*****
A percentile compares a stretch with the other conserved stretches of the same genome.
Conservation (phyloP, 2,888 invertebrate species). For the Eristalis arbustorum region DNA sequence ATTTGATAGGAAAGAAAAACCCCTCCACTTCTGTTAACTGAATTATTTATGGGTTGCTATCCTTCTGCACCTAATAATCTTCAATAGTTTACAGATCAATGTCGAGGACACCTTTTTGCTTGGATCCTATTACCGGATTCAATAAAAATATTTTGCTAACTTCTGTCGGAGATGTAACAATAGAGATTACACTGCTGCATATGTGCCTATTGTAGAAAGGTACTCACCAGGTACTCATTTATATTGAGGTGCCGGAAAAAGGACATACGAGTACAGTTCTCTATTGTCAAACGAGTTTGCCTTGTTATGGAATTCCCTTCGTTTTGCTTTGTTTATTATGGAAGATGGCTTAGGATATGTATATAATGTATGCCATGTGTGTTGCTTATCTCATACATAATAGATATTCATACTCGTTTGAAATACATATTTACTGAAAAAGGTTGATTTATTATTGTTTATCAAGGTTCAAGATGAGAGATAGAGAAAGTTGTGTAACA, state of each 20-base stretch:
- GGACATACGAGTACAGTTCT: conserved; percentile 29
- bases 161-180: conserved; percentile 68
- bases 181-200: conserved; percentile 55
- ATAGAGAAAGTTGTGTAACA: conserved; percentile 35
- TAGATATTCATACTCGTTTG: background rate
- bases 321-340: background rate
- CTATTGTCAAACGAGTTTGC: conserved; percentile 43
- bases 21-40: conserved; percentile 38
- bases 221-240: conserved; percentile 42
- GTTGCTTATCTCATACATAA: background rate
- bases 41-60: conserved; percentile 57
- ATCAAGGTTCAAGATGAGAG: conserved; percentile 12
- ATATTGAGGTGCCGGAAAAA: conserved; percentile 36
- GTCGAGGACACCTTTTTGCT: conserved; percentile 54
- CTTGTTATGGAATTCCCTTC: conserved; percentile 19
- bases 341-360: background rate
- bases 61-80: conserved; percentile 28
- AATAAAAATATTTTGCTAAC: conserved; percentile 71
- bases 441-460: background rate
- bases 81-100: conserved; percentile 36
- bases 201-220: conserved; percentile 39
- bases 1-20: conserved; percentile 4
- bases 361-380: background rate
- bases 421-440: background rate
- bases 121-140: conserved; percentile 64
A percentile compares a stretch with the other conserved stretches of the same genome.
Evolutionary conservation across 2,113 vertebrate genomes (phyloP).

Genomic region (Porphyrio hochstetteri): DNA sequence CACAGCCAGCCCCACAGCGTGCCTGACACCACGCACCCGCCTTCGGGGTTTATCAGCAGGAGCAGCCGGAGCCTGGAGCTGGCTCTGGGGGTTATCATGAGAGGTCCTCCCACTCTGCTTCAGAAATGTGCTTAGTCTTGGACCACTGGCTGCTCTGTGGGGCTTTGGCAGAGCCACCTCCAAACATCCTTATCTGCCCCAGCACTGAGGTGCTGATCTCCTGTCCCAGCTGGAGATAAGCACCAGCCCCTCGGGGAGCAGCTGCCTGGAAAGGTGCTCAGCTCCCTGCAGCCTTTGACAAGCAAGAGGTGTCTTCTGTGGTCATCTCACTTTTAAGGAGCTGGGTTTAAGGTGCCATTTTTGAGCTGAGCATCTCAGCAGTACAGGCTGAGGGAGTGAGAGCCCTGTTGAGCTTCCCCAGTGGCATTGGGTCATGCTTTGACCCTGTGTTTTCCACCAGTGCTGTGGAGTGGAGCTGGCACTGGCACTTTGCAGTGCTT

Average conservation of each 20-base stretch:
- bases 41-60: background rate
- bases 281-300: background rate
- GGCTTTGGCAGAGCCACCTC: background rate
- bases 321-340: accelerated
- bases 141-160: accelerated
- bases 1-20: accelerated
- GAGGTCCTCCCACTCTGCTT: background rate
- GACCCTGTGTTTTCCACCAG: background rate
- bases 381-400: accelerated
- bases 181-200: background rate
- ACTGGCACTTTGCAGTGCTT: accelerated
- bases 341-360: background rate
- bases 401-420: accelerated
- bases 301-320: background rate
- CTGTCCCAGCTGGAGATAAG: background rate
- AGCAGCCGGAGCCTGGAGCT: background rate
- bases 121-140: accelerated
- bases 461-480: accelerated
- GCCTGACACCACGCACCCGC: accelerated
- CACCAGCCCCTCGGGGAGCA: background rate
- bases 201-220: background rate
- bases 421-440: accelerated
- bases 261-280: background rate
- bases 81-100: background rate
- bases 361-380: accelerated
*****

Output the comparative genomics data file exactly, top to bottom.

A percentile compares a stretch with the other conserved stretches of the same genome.
Conservation (phyloP, 2,888 invertebrate species). For the Eristalis arbustorum region DNA sequence ATTTGATAGGAAAGAAAAACCCCTCCACTTCTGTTAACTGAATTATTTATGGGTTGCTATCCTTCTGCACCTAATAATCTTCAATAGTTTACAGATCAATGTCGAGGACACCTTTTTGCTTGGATCCTATTACCGGATTCAATAAAAATATTTTGCTAACTTCTGTCGGAGATGTAACAATAGAGATTACACTGCTGCATATGTGCCTATTGTAGAAAGGTACTCACCAGGTACTCATTTATATTGAGGTGCCGGAAAAAGGACATACGAGTACAGTTCTCTATTGTCAAACGAGTTTGCCTTGTTATGGAATTCCCTTCGTTTTGCTTTGTTTATTATGGAAGATGGCTTAGGATATGTATATAATGTATGCCATGTGTGTTGCTTATCTCATACATAATAGATATTCATACTCGTTTGAAATACATATTTACTGAAAAAGGTTGATTTATTATTGTTTATCAAGGTTCAAGATGAGAGATAGAGAAAGTTGTGTAACA, state of each 20-base stretch:
- GGACATACGAGTACAGTTCT: conserved; percentile 29
- bases 161-180: conserved; percentile 68
- bases 181-200: conserved; percentile 55
- ATAGAGAAAGTTGTGTAACA: conserved; percentile 35
- TAGATATTCATACTCGTTTG: background rate
- bases 321-340: background rate
- CTATTGTCAAACGAGTTTGC: conserved; percentile 43
- bases 21-40: conserved; percentile 38
- bases 221-240: conserved; percentile 42
- GTTGCTTATCTCATACATAA: background rate
- bases 41-60: conserved; percentile 57
- ATCAAGGTTCAAGATGAGAG: conserved; percentile 12
- ATATTGAGGTGCCGGAAAAA: conserved; percentile 36
- GTCGAGGACACCTTTTTGCT: conserved; percentile 54
- CTTGTTATGGAATTCCCTTC: conserved; percentile 19
- bases 341-360: background rate
- bases 61-80: conserved; percentile 28
- AATAAAAATATTTTGCTAAC: conserved; percentile 71
- bases 441-460: background rate
- bases 81-100: conserved; percentile 36
- bases 201-220: conserved; percentile 39
- bases 1-20: conserved; percentile 4
- bases 361-380: background rate
- bases 421-440: background rate
- bases 121-140: conserved; percentile 64
A percentile compares a stretch with the other conserved stretches of the same genome.
Evolutionary conservation across 2,113 vertebrate genomes (phyloP).

Genomic region (Porphyrio hochstetteri): DNA sequence CACAGCCAGCCCCACAGCGTGCCTGACACCACGCACCCGCCTTCGGGGTTTATCAGCAGGAGCAGCCGGAGCCTGGAGCTGGCTCTGGGGGTTATCATGAGAGGTCCTCCCACTCTGCTTCAGAAATGTGCTTAGTCTTGGACCACTGGCTGCTCTGTGGGGCTTTGGCAGAGCCACCTCCAAACATCCTTATCTGCCCCAGCACTGAGGTGCTGATCTCCTGTCCCAGCTGGAGATAAGCACCAGCCCCTCGGGGAGCAGCTGCCTGGAAAGGTGCTCAGCTCCCTGCAGCCTTTGACAAGCAAGAGGTGTCTTCTGTGGTCATCTCACTTTTAAGGAGCTGGGTTTAAGGTGCCATTTTTGAGCTGAGCATCTCAGCAGTACAGGCTGAGGGAGTGAGAGCCCTGTTGAGCTTCCCCAGTGGCATTGGGTCATGCTTTGACCCTGTGTTTTCCACCAGTGCTGTGGAGTGGAGCTGGCACTGGCACTTTGCAGTGCTT

Average conservation of each 20-base stretch:
- bases 41-60: background rate
- bases 281-300: background rate
- GGCTTTGGCAGAGCCACCTC: background rate
- bases 321-340: accelerated
- bases 141-160: accelerated
- bases 1-20: accelerated
- GAGGTCCTCCCACTCTGCTT: background rate
- GACCCTGTGTTTTCCACCAG: background rate
- bases 381-400: accelerated
- bases 181-200: background rate
- ACTGGCACTTTGCAGTGCTT: accelerated
- bases 341-360: background rate
- bases 401-420: accelerated
- bases 301-320: background rate
- CTGTCCCAGCTGGAGATAAG: background rate
- AGCAGCCGGAGCCTGGAGCT: background rate
- bases 121-140: accelerated
- bases 461-480: accelerated
- GCCTGACACCACGCACCCGC: accelerated
- CACCAGCCCCTCGGGGAGCA: background rate
- bases 201-220: background rate
- bases 421-440: accelerated
- bases 261-280: background rate
- bases 81-100: background rate
- bases 361-380: accelerated